Third, as with any new learning or evaluation tool, instructors need to provide very clear instructions and expectations for students. This includes criteria such as the number of posts expected, their word length, any requirements for links to external sites (mass-media articles and other references), and whether (and, if so, how often) students are expected to post comments on or otherwise acknowledge posts by their classmates. Instructors should also make clear how posts will be evaluated—will students be evaluated on dimensions such as style, grammar, the quantity and/or quality of their links and research, and the originality of their insights?
Fourth, in addition to providing students with clear instructions and evaluation criteria, faculty would be well served by providing students with examples of the types of posts and blogging they should emulate. This may require a short introduction to political blogs: what they are, how they are different from other types of blogs, and what purpose they serve. Faculty can easily lead by example and choose to blog with students, at least during the early weeks of a semester. Another approach might be to provide students with links to exemplar posts on blogs related to the course content, perhaps having students comment on or critique an exemplar post as part of their first assignment.
Within the objectives and recommendations above, there are a plethora of potential approaches that instructors might pursue in blogging assignments. Here are a couple of broad ideas that we have used and believe are fairly straightforward for faculty to build on in their first foray into using blogs:
1. Response to News Clippings: The widespread availability of newspapers on the Internet, coupled with blogging tools, permits instructors to go beyond the traditional “diary of news clippings” approach to engaging students in real-world material related to class. A very basic model of this approach has been pursued by one of the coauthors of this article by having students in an introductory American government class track and comment on political news in the U.S. state or territory of their choice. The primary challenge for faculty with this type of assignment is to encourage students to move beyond superficial commentary to relate the political news to themes discussed in class; for example, teaching students to respond to reports of a state opinion poll on same-sex marriage with commentary on public opinion (such as the question wording, sampling approach, and the like) or civil liberties and rights (perhaps by relating the effort to obtain recognition for same-sex marriage to the challenges faced by mixed-race couples prior to Loving v. Virginia) rather than simply offering a response based on their own personal views of the issue.
Similar assignments would be easy to introduce in a variety of courses, such as country or area-focused courses in comparative politics, although language barriers might be a challenge when having students blog about sub-national politics in non-English-speaking nations depending on student language skills. Faculty might also choose to assign themes based on class topics rather than, or in addition to, areas to students; in fields such as international relations and political theory, or certain upper-division courses in American and comparative politics, theme-based blogs may be the more viable approach.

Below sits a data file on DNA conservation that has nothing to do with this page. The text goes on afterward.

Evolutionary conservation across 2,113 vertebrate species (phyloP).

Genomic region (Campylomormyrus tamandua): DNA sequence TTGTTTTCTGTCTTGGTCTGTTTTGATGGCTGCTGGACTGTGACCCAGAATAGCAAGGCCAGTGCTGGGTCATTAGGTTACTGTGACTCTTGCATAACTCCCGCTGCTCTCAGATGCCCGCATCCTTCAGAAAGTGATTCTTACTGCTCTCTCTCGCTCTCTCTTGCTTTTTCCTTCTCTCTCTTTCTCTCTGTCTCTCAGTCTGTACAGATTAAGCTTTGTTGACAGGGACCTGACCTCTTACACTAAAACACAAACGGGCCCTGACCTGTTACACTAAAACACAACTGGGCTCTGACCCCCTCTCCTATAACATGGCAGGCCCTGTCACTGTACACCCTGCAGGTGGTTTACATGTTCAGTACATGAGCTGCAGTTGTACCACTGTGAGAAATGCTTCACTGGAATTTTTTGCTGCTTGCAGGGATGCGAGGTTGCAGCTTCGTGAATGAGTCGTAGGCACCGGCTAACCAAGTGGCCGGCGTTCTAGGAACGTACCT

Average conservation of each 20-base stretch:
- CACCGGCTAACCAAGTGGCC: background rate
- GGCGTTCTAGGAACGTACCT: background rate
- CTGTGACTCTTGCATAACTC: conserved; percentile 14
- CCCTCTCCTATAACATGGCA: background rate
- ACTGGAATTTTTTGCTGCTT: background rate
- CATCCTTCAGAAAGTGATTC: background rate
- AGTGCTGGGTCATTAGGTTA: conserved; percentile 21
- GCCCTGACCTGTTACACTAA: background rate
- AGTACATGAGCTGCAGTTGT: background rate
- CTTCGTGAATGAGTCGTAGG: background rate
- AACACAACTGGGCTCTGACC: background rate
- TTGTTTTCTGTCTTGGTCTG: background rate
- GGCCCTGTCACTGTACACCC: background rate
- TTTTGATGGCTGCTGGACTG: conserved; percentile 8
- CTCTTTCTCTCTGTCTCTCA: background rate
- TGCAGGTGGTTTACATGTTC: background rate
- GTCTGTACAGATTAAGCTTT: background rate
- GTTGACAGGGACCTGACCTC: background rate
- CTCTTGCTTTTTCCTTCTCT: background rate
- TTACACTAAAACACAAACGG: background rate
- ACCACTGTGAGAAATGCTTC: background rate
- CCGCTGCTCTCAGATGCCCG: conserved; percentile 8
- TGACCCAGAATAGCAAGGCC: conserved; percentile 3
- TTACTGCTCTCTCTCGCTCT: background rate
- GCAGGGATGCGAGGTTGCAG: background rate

2. Experiential Blogging: Students who are participating in study-abroad programs or field research such as internships often are asked to produce a final report at the end of the experience; given the nature of student procrastination and recall, however, these reports may be rushed and incomplete. Leaders of these programs may instead want to have students report on their experiences, at least partially, while they are experiencing them, and blogs are an excellent tool for doing so. One of the coauthors successfully used a group blog to this effect as part of a summer study-abroad program in Mexico, and it would be easy to generalize this approach to other settings such as Washington semester programs, state capital internships, and other off-campus group or individual experiential learning programs. This type of blog, in addition to being a pedagogical tool, might also have promotional benefits for encouraging future student participation in the program. Faculty might consider combining the student blogs with a more traditional summary paper to capture both the experiential and reflective dimensions of the off-campus study experience.
Whatever approach faculty decide to take, they should be mindful of the more general suggestions discussed earlier; in our experience, setting clear and consistent expectations of students is probably the key to a successful class blogging assignment, no matter what format is used.
As is the case for most innovations in course design, introducing blogging into a political science course requires careful thought and consideration. Taking advantage of the unique features of the medium can substantially enrich a wide variety of courses, so long as faculty invest sufficient time and effort into ensuring—like all assignments—that it is well connected with the goals of the course and will enhance student learning outcomes. We hope this advice will help faculty who are considering using this growing medium in meeting that goal.